LOVELAND — Kathryn “Kitty” Hach, a longtime Loveland entrepreneur and pilot” is having a part of UCHealth Medical Center of the Rockies named after her, following a philanthropic gift she made to the hospital. Her donation will be used to invest in new innovative medical equipment and expand MCR’s surgery capabilities. To celebrate, MCR’s fifth-floor outdoor deck has been named “The Hach Landing.” The deck is a favorite spot for patients, families and staff to get some fresh air and get a view of Longs Peak. Hach said the inscription on the plaque at the Landing is meaningful to her, as a pilot, and will be beneficial to those who read it: “Where healing, aviation and generosity culminate. You are invited to slow down, stop, rest and reflect.”

  • Hach-Landing-photo

    Several members of the Hach family, from left, Muriel Hach, Bruce Hach, Kathryn (Kitty) Hach, Amy Hach and Paul Hach, gather at a recent special celebration at The Hach Landing outdoor deck on the fifth floor at UCHealth Medical Center of the Rockies in Loveland. Photo courtesy of UCHealth.

  • Boulder County: The acupuncture epicenter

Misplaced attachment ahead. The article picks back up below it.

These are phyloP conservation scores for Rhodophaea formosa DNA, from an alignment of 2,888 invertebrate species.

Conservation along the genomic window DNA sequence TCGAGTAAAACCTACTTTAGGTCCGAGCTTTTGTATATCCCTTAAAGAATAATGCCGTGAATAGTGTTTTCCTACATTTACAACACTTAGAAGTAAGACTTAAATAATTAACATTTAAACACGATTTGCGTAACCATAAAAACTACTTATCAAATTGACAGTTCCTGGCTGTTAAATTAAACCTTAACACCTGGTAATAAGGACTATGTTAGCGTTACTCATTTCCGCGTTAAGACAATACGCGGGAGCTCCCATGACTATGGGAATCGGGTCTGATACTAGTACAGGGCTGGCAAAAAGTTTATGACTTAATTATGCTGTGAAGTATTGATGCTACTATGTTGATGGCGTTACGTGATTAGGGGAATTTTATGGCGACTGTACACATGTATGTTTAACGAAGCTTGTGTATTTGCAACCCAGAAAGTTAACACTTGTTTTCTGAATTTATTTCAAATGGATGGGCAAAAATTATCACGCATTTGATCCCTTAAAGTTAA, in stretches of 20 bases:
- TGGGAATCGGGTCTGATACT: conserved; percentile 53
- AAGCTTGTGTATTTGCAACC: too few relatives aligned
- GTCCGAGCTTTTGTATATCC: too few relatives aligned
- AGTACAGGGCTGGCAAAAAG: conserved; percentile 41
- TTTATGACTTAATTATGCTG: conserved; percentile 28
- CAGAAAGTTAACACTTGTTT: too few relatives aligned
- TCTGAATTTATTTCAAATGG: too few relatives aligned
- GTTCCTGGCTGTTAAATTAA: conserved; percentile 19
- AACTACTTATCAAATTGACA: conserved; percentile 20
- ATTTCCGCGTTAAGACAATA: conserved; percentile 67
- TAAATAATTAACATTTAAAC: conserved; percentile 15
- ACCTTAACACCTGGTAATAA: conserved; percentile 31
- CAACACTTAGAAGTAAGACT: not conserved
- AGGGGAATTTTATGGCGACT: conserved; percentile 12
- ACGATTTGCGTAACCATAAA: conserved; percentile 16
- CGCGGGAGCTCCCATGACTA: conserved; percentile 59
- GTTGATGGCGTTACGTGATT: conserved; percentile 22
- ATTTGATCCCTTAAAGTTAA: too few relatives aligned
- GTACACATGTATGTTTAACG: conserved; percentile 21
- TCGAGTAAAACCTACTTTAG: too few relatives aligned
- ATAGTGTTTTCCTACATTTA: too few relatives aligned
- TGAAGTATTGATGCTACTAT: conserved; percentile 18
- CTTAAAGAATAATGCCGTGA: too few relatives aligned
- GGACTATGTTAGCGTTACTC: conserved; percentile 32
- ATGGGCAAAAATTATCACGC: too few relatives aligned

BOULDER — Boulder County is overflowing with acupuncturists – 321 licensed practitioners to be exact – which is a huge number, even when compared to the much larger Denver market, which has only 261, according to data compiled by Colorado Health Institute. So why are there so many licensed acupuncturists in Boulder County? For starters, there are three acupuncture schools in the area, says Joanne Neville, clinic director at Southwest Acupuncture College in Boulder. “People come to Boulder to go to acupuncture school and who would want to leave?” she asks. “Chief Niwot’s curse gets you.” She tells students at her college that they should consider taking jobs in other parts of the country that aren’t so saturated with licensed acupuncturists, but “it is beautiful here and people want to live here. That’s the short story,” Neville says. “I think that Boulder County especially and Colorado in general, it attracts people who are very health conscious,” she says. It isn’t just acupuncturists. The area is also teeming with massage therapists and social workers. People who want to help people. “People who take care of their own bodies are more likely to want to take care of other people as well. That is the mindset that Boulder attracts and holds onto,” Neville says. Joe Hanel, manager of public policy outreach at Colorado Health Institute, which crunches the health care employment numbers, says his agency has not done an analysis of the data on acupuncturists. “I could speculate that culture and economics plays a role in Boulder’s popularity with acupuncturists. Boulder is a fairly wealthy county where more people could pay for this service that’s often not covered by insurance,” he says. “And, Boulder seems to be a place that’s friendly to alternative medicine, although I don’t have data to back up that statement.” Suzanne Williamson, Office of the Registrar at the Institute of Taoist Education & Acupuncture Inc. in Louisville, says that the Boulder County community has “always embraced alternative forms of medicine and are open to treatments like acupuncture. Having lived in Marin County, California, as well as the Santa Cruz, California, area, Boulder feels very similar in their outlook on health care.” She agrees with Neville in that having two acupuncture schools in Boulder County does impact the number of licensed practitioners in the area. “Many students settle near their alma maters, creating a glut of practitioners nearby. I noticed the same situation around my chiropractic college in California,” Williamson says. People who live in Boulder County are very active. They do yoga, pilates, get massages and go hiking and skiing. “All of those things will lead to injuries. Acupuncture is one of those things that treats injuries really well, among other things. They go hand-in-hand, an active lifestyle and the people who can put you back together,” Neville says. When Neville first started school, the Boulder area had 100 licensed practitioners, so the area was already fairly saturated, she says. “As Boulder grows, people carve out their own […]